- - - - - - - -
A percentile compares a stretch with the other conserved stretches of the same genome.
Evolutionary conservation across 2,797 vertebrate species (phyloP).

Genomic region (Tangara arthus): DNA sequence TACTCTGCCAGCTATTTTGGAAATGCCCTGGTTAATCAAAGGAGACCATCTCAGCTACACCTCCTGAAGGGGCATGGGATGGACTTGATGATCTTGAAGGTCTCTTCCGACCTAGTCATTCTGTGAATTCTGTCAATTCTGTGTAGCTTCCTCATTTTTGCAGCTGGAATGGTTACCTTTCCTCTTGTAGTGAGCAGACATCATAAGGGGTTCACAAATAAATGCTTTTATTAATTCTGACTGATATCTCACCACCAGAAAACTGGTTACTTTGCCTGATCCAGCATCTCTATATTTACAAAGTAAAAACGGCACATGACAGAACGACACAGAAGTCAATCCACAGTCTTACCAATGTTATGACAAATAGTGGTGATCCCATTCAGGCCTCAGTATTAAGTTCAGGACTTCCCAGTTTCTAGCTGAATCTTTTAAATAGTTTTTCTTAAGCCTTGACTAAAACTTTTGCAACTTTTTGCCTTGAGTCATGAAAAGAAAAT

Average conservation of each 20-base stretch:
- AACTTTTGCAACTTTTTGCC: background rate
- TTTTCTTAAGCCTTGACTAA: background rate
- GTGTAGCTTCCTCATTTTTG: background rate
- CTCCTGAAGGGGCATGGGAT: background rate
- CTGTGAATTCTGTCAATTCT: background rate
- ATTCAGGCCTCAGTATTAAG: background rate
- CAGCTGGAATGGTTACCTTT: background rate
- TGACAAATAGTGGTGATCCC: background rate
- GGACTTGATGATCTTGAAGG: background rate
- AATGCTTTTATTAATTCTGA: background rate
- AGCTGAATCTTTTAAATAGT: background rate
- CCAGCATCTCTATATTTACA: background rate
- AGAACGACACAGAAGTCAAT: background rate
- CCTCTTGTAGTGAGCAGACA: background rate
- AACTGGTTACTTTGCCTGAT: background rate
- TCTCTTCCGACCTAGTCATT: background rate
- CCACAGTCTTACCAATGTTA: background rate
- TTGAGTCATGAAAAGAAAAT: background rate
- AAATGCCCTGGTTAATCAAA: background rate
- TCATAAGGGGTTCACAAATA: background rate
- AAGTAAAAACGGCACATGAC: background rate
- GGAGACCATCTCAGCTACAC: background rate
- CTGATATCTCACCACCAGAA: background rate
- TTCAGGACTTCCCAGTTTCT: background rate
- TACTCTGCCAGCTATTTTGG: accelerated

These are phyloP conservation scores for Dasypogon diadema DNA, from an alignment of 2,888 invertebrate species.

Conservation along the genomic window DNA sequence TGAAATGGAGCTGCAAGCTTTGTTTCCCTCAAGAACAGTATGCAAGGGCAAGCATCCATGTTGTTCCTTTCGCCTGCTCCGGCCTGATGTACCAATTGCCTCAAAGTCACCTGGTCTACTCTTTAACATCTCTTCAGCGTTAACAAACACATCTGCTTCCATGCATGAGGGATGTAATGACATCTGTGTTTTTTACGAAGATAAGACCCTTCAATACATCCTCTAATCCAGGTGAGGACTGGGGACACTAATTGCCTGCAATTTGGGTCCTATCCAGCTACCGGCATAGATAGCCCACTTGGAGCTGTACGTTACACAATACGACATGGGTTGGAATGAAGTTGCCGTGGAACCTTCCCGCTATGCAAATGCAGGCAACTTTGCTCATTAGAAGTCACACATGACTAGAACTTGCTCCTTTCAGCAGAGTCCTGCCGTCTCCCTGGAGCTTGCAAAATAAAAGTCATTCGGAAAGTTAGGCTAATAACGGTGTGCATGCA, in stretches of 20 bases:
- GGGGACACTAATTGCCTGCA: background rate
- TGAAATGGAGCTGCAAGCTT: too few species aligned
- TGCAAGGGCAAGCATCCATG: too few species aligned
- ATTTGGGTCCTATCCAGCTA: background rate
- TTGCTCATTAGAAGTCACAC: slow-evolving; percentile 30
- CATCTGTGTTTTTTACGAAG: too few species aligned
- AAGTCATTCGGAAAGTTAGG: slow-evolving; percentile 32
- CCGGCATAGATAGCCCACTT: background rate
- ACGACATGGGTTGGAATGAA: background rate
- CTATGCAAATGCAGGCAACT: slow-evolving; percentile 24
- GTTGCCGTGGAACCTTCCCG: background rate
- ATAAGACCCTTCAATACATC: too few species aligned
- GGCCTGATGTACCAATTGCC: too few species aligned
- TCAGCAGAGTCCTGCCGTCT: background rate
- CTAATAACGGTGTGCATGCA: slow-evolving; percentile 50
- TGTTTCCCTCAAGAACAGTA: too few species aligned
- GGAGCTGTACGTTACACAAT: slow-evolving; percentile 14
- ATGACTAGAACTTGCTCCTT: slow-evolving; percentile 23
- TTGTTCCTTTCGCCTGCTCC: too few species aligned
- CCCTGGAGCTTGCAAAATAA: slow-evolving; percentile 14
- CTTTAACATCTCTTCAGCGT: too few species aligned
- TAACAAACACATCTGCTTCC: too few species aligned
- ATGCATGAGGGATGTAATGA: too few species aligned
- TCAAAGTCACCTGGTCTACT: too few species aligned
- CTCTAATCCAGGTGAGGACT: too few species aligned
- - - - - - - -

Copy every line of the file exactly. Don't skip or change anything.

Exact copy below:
A percentile compares a stretch with the other conserved stretches of the same genome.
Evolutionary conservation across 2,797 vertebrate species (phyloP).

Genomic region (Tangara arthus): DNA sequence TACTCTGCCAGCTATTTTGGAAATGCCCTGGTTAATCAAAGGAGACCATCTCAGCTACACCTCCTGAAGGGGCATGGGATGGACTTGATGATCTTGAAGGTCTCTTCCGACCTAGTCATTCTGTGAATTCTGTCAATTCTGTGTAGCTTCCTCATTTTTGCAGCTGGAATGGTTACCTTTCCTCTTGTAGTGAGCAGACATCATAAGGGGTTCACAAATAAATGCTTTTATTAATTCTGACTGATATCTCACCACCAGAAAACTGGTTACTTTGCCTGATCCAGCATCTCTATATTTACAAAGTAAAAACGGCACATGACAGAACGACACAGAAGTCAATCCACAGTCTTACCAATGTTATGACAAATAGTGGTGATCCCATTCAGGCCTCAGTATTAAGTTCAGGACTTCCCAGTTTCTAGCTGAATCTTTTAAATAGTTTTTCTTAAGCCTTGACTAAAACTTTTGCAACTTTTTGCCTTGAGTCATGAAAAGAAAAT

Average conservation of each 20-base stretch:
- AACTTTTGCAACTTTTTGCC: background rate
- TTTTCTTAAGCCTTGACTAA: background rate
- GTGTAGCTTCCTCATTTTTG: background rate
- CTCCTGAAGGGGCATGGGAT: background rate
- CTGTGAATTCTGTCAATTCT: background rate
- ATTCAGGCCTCAGTATTAAG: background rate
- CAGCTGGAATGGTTACCTTT: background rate
- TGACAAATAGTGGTGATCCC: background rate
- GGACTTGATGATCTTGAAGG: background rate
- AATGCTTTTATTAATTCTGA: background rate
- AGCTGAATCTTTTAAATAGT: background rate
- CCAGCATCTCTATATTTACA: background rate
- AGAACGACACAGAAGTCAAT: background rate
- CCTCTTGTAGTGAGCAGACA: background rate
- AACTGGTTACTTTGCCTGAT: background rate
- TCTCTTCCGACCTAGTCATT: background rate
- CCACAGTCTTACCAATGTTA: background rate
- TTGAGTCATGAAAAGAAAAT: background rate
- AAATGCCCTGGTTAATCAAA: background rate
- TCATAAGGGGTTCACAAATA: background rate
- AAGTAAAAACGGCACATGAC: background rate
- GGAGACCATCTCAGCTACAC: background rate
- CTGATATCTCACCACCAGAA: background rate
- TTCAGGACTTCCCAGTTTCT: background rate
- TACTCTGCCAGCTATTTTGG: accelerated

These are phyloP conservation scores for Dasypogon diadema DNA, from an alignment of 2,888 invertebrate species.

Conservation along the genomic window DNA sequence TGAAATGGAGCTGCAAGCTTTGTTTCCCTCAAGAACAGTATGCAAGGGCAAGCATCCATGTTGTTCCTTTCGCCTGCTCCGGCCTGATGTACCAATTGCCTCAAAGTCACCTGGTCTACTCTTTAACATCTCTTCAGCGTTAACAAACACATCTGCTTCCATGCATGAGGGATGTAATGACATCTGTGTTTTTTACGAAGATAAGACCCTTCAATACATCCTCTAATCCAGGTGAGGACTGGGGACACTAATTGCCTGCAATTTGGGTCCTATCCAGCTACCGGCATAGATAGCCCACTTGGAGCTGTACGTTACACAATACGACATGGGTTGGAATGAAGTTGCCGTGGAACCTTCCCGCTATGCAAATGCAGGCAACTTTGCTCATTAGAAGTCACACATGACTAGAACTTGCTCCTTTCAGCAGAGTCCTGCCGTCTCCCTGGAGCTTGCAAAATAAAAGTCATTCGGAAAGTTAGGCTAATAACGGTGTGCATGCA, in stretches of 20 bases:
- GGGGACACTAATTGCCTGCA: background rate
- TGAAATGGAGCTGCAAGCTT: too few species aligned
- TGCAAGGGCAAGCATCCATG: too few species aligned
- ATTTGGGTCCTATCCAGCTA: background rate
- TTGCTCATTAGAAGTCACAC: slow-evolving; percentile 30
- CATCTGTGTTTTTTACGAAG: too few species aligned
- AAGTCATTCGGAAAGTTAGG: slow-evolving; percentile 32
- CCGGCATAGATAGCCCACTT: background rate
- ACGACATGGGTTGGAATGAA: background rate
- CTATGCAAATGCAGGCAACT: slow-evolving; percentile 24
- GTTGCCGTGGAACCTTCCCG: background rate
- ATAAGACCCTTCAATACATC: too few species aligned
- GGCCTGATGTACCAATTGCC: too few species aligned
- TCAGCAGAGTCCTGCCGTCT: background rate
- CTAATAACGGTGTGCATGCA: slow-evolving; percentile 50
- TGTTTCCCTCAAGAACAGTA: too few species aligned
- GGAGCTGTACGTTACACAAT: slow-evolving; percentile 14
- ATGACTAGAACTTGCTCCTT: slow-evolving; percentile 23
- TTGTTCCTTTCGCCTGCTCC: too few species aligned
- CCCTGGAGCTTGCAAAATAA: slow-evolving; percentile 14
- CTTTAACATCTCTTCAGCGT: too few species aligned
- TAACAAACACATCTGCTTCC: too few species aligned
- ATGCATGAGGGATGTAATGA: too few species aligned
- TCAAAGTCACCTGGTCTACT: too few species aligned
- CTCTAATCCAGGTGAGGACT: too few species aligned